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The Et Cetera

Finals’ Nightmare

By Genesis Castillo

With finals around the corner, students are surely preparing ahead of time. The truth is many students wait last minute to even begin studying for their finals, which can result in a scary nightmare.
Mitzy Flores, a business major, recalls staying up all night to study for her Algebra I final.
“It was a nightmare!” she said. “I waited until the last minute to begin studying. It wasn’t really a smart idea!”
Flores remembers drinking lots of coffee to stay up the whole night before taking her Algebra I exam, which was scheduled first thing in the morning.
“By the time I had to take my test, I was so tired and I even had a headache from all the coffee I drank,” she said. “I think I did worse on my final because I wore my body out trying to cram a semester’s worth of information in a single night.
“I was anxious and jittery,” she said, “and I thought I was going to have a panic attack from all the coffee I had the night before. I had to retake the course!”
Flores says that she not only bombed her Algebra I test, but she says she performed worse than expected on a second exam that same day.
“To make things worse, I finally crashed during my second final, which was supposed to be an easy test. I passed the second exam, but I know I could have done better had I not dozed off.”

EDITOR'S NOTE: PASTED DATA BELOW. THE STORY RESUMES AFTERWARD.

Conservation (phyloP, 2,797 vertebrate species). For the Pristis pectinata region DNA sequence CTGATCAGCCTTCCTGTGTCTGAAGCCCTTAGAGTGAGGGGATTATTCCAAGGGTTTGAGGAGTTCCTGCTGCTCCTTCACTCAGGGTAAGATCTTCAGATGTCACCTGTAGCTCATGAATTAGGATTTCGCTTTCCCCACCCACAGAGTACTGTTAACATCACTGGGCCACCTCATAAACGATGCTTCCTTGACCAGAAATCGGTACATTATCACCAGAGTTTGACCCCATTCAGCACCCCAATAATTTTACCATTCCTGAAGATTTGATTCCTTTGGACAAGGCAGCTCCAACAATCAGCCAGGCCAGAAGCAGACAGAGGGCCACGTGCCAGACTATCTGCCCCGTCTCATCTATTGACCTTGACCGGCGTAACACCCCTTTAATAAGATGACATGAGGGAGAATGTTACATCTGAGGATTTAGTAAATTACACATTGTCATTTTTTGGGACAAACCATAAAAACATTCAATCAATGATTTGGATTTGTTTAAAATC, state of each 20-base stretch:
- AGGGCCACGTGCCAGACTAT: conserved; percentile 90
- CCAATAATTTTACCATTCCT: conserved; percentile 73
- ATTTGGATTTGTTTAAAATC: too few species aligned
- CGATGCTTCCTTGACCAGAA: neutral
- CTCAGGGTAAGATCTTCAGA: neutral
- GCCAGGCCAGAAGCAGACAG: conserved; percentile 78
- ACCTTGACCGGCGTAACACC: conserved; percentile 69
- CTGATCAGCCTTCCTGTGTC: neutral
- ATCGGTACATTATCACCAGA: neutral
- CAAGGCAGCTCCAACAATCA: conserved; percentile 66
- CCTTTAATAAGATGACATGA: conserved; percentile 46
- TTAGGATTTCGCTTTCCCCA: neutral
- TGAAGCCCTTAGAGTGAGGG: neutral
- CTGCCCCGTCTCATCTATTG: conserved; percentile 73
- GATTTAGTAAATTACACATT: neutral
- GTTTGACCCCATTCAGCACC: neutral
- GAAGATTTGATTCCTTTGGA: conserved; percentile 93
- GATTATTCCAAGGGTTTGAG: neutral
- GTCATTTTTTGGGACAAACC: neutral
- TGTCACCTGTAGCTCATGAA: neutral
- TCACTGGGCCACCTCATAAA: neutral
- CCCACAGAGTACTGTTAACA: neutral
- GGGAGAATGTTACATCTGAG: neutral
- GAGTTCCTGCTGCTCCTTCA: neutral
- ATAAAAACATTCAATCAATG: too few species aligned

Having learned from that experience, Flores vows that this year will be a different story and she has already began studying for her exams.
When she retook Algebra I last year, she began studying from the very beginning of the semester.
“I was very upset that I had to take Algebra I again so I made sure to study beforehand and to seek my professor for help. I didn’t want to have to take the course again!” she said.
Salvador De Leon, an engineering major, said he likes to meet up with classmates and go over tests and quizzes throughout the semester. This allows him more time to prepare for exams and seek his professor’s help before finals’ week.
“It’s really important for students to study throughout the semester and not just the night before,” he said.
Nayeli Lopez, a social work major, also recommends going over study guides.
“Most professors are really good about giving out thorough study guides that cover almost everything that will be on the final exam,” Lopez said. “I find those study guides to be very helpful.”
Flores and De Leon have begun studying for their finals already. They have both learned from past experiences and previous semesters that studying early on can really make a difference.
Study beforehand: While it is important to go over your notes the week of finals, it is more important to study throughout the semester. Most professors agree that tests are cumulative, so every quiz and test is preparing students for the final exam.
Ask your professor for help: Many students admit to being intimidated to ask their professors for help. However, professors are here to help students succeed, but students must be willing to reach out to them and ask help when they need it.
Study Groups: Groups are helpful because students help each other understand the material more thoroughly. When students are able to teach another student, they have mastered the material.
Getting a good night rest: While it is important to study for exams the night before, it is more important for students to be well rested so that they can recall information on the day of the exam. Sleep deprivation has the opposite result and can lead to poor grades on finals.

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